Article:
by Laura Hamilton
Last month marks the 32nd anniversary of 23F, the failed military coup in Spain, which threatened to challenge the state’s transition to democracy.
On the 23rd February 1981, the military governors in the various regions around Spain planned a coup d’etat. Although Franco had nominated the King as his successor, military leaders, led by General Milans del Bosch, were not happy with the changes that were taking place as Spain transitioned from a repressive dictatorship to a fully-fledged democracy.
The coup began when Antonio Tejero stormed congress with the Guardia Civil (Spanish military police) and held the Parliament hostage. This was meant to be the signal to mobilise the rest of the country. However, they were hesitant and it was only in Valencia that tanks rolled in the streets.
My parents were living in Spain at the time, having moved to Madrid only a month earlier. Having come from England, where a military coup is an unfamiliar concept, they weren’t really sure what was going on. My father was in a meeting, which was overrunning. One of his Spanish colleagues left to call his wife and tell her he would be late. Hurrying back in a few minutes later, he agitatedly informed the room “¡Hay un golpe!” (There’s a coup!) before all the Spaniards rushed home to check on their families.
Spain’s history is marred with coups – it was this lack of stability, which provoked the army to rise up under Franco. We recently discussed, in one of my classes, the way that your culture influences the way you view a situation. The Spaniards had grown up in a country that had been under 40 years of military dictatorship. Although the majority of the population supported the transition to democracy, the constant threat of a military takeover existed since a sizeable minority still believed that life under Franco was better: there were low crime rates; goods were cheap; ‘immoral’ behaviour wasn’t rife.
No one explained the seriousness to my father and his colleague, who were the only expats in the room, so they didn’t fully grasp the concept of what was going on. Instead, they decided to continue working, travelling across Madrid to another meeting. My father recalls how this meeting was located in the same building as the Spanish press and TV headquarters. On their arrival, they found that the whole area was closed off and the seriousness of the situation began to set in.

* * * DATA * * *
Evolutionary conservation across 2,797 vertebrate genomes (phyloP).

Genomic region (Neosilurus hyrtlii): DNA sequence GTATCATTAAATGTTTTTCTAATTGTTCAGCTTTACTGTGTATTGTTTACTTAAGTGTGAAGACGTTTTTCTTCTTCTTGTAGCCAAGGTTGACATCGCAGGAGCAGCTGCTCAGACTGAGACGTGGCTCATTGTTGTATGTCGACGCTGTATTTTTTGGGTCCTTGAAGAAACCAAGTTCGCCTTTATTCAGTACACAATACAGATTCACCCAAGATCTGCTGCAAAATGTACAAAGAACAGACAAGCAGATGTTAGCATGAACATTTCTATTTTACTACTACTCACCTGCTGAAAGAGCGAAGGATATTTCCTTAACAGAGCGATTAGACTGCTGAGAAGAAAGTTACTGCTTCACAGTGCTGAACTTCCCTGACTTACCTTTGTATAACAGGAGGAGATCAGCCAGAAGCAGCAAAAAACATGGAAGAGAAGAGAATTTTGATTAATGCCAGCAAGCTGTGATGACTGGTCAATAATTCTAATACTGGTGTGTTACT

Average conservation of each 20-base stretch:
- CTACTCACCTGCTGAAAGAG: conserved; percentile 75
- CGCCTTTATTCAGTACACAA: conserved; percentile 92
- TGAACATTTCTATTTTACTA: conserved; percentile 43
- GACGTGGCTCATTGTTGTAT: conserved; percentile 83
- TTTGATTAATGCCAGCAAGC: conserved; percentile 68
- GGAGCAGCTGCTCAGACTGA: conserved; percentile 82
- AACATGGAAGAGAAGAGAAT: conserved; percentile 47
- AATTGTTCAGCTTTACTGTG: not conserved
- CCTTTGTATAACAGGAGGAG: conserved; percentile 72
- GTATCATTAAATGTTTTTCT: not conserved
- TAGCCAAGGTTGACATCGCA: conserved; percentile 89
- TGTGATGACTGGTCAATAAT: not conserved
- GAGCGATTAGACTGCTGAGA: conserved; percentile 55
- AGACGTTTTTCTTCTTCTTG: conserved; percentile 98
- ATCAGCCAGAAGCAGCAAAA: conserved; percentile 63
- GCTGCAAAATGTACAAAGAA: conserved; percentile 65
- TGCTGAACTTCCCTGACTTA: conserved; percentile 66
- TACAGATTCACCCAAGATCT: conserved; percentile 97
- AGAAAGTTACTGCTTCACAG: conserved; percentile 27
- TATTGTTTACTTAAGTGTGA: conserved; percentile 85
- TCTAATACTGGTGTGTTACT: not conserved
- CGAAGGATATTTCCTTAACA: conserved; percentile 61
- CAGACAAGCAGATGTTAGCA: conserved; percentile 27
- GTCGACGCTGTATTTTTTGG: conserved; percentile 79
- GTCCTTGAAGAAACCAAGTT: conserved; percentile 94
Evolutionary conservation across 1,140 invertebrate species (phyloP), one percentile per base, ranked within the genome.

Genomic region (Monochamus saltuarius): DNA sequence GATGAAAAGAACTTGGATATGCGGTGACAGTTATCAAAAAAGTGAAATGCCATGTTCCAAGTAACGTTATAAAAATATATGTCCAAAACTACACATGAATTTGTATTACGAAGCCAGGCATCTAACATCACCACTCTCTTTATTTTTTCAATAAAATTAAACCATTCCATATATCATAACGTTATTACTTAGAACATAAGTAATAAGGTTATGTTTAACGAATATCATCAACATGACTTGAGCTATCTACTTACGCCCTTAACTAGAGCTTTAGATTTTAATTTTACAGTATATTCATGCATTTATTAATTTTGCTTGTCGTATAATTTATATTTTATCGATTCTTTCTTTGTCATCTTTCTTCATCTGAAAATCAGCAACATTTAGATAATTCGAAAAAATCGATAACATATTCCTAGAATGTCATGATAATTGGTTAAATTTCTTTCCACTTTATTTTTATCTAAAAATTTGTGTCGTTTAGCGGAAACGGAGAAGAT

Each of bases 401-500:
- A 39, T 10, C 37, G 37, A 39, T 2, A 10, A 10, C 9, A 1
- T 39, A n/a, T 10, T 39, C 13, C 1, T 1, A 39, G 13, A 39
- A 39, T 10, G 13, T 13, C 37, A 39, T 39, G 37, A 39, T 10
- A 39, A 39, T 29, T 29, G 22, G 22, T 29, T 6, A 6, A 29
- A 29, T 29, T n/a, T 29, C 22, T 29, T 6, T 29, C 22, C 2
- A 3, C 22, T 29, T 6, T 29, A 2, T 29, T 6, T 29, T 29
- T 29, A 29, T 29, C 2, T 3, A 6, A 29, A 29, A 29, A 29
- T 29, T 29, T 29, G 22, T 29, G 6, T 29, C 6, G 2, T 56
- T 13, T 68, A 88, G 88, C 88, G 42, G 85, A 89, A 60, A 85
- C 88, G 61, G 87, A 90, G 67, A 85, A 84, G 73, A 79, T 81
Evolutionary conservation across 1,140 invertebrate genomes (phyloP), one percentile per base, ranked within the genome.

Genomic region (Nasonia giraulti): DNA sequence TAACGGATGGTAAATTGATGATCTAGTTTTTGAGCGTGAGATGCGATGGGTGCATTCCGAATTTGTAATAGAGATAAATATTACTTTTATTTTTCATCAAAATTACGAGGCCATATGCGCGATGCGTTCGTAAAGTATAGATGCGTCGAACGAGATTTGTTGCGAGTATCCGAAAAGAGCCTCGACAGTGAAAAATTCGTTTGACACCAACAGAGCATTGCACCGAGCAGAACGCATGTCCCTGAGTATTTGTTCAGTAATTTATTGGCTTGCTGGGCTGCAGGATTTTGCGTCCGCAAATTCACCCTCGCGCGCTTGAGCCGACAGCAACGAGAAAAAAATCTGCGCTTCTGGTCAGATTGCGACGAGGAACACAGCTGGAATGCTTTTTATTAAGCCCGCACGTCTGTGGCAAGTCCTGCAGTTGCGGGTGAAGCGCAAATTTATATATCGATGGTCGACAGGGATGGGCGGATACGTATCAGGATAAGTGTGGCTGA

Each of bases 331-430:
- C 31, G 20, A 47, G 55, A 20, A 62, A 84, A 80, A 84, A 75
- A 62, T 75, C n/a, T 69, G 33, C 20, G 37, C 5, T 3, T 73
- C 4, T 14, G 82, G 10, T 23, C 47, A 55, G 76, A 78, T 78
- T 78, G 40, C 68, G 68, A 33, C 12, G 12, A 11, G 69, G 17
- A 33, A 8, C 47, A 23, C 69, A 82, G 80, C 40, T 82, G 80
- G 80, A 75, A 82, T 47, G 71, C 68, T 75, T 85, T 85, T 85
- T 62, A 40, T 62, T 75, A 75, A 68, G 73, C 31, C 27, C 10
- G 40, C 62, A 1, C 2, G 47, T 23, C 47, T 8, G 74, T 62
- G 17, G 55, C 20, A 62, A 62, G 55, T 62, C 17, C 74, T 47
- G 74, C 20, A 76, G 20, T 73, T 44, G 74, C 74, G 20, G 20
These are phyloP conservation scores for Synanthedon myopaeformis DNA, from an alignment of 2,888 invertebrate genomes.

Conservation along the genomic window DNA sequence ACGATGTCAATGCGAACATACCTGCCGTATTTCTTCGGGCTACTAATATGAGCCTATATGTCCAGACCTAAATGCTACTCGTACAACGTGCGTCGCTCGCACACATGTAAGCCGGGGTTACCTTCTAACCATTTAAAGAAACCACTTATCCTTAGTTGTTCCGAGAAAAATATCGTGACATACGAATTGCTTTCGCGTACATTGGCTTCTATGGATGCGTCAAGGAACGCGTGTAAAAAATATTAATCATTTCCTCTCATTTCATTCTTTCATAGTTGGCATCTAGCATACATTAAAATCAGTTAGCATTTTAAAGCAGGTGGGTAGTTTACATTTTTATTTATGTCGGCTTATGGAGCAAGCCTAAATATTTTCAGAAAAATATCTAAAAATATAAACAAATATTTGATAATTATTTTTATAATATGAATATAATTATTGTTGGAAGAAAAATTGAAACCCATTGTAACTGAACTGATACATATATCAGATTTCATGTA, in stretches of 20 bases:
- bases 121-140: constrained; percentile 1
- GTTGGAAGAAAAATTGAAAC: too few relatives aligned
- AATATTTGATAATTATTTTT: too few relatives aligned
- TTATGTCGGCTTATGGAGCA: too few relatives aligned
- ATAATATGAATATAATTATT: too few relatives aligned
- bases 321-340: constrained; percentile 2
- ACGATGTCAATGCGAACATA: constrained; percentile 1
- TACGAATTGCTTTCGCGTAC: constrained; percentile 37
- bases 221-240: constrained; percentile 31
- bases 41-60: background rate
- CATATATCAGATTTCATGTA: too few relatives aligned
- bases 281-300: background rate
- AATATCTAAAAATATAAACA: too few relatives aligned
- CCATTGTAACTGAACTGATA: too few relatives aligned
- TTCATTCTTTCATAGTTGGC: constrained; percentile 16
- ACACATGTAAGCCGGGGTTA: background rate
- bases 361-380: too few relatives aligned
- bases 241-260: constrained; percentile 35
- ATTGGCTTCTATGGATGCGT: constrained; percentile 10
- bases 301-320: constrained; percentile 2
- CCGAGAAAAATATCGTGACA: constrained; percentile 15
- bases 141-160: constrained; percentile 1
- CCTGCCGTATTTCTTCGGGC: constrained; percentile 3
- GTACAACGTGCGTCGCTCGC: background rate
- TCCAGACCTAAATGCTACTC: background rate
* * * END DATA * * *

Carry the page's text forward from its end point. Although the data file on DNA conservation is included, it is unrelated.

At the same time, my mother, in a foreign country where she didn’t speak the language, had no idea what was going on. She had no television or radio, since they were still in the process of being shipped across, and it was prior to the widespread use of the Internet or mobile phones. She first found out what was happening when my father’s colleague called, excitedly informing her “have you heard the news? There’s been a coup!” Having no way of contacting my father, she was worried, mainly because of the fear of the unknown. As aforementioned, if you do not have any experience of a situation, you have no idea what to expect or how to prepare.
The whole country was on tenterhooks and there was only one person who was able to change the situation – the King. Having been ‘trained’ and chosen by Franco, he was seen by the majority of Spaniards as Franco’s puppet. However, his actions on the night of 23rd February turned him into the nation’s saviour, affirming his leadership of the country. As Commander-in-Chief of the armed forces, the military governors had sworn allegiance and loyalty to the King. It was this promise that he used to assert his authority and bring Spain back on the path to democracy. He appeared on the national television channel, TVE, throughout the night. Dressed in his military uniform, he broadcast the message that he did not support the coup and reaffirmed the need for democracy in Spain. It was this message that managed to convince the military governors to step down and not continue with their planned coup.
Spain’s future hung in the balance on that date. Yet, through the strong leadership of the head of state, he was able to save it and proceed with the transition that was taking place. There is a strong belief that, had the King supported it, the coup would have been successful and Spain would be a very different place today. Although Spain has recently been marred by many problems, there is no doubt that things would have been worse had the King not fully supported the path to democracy and used his leadership to save the country from returning to a military dictatorship.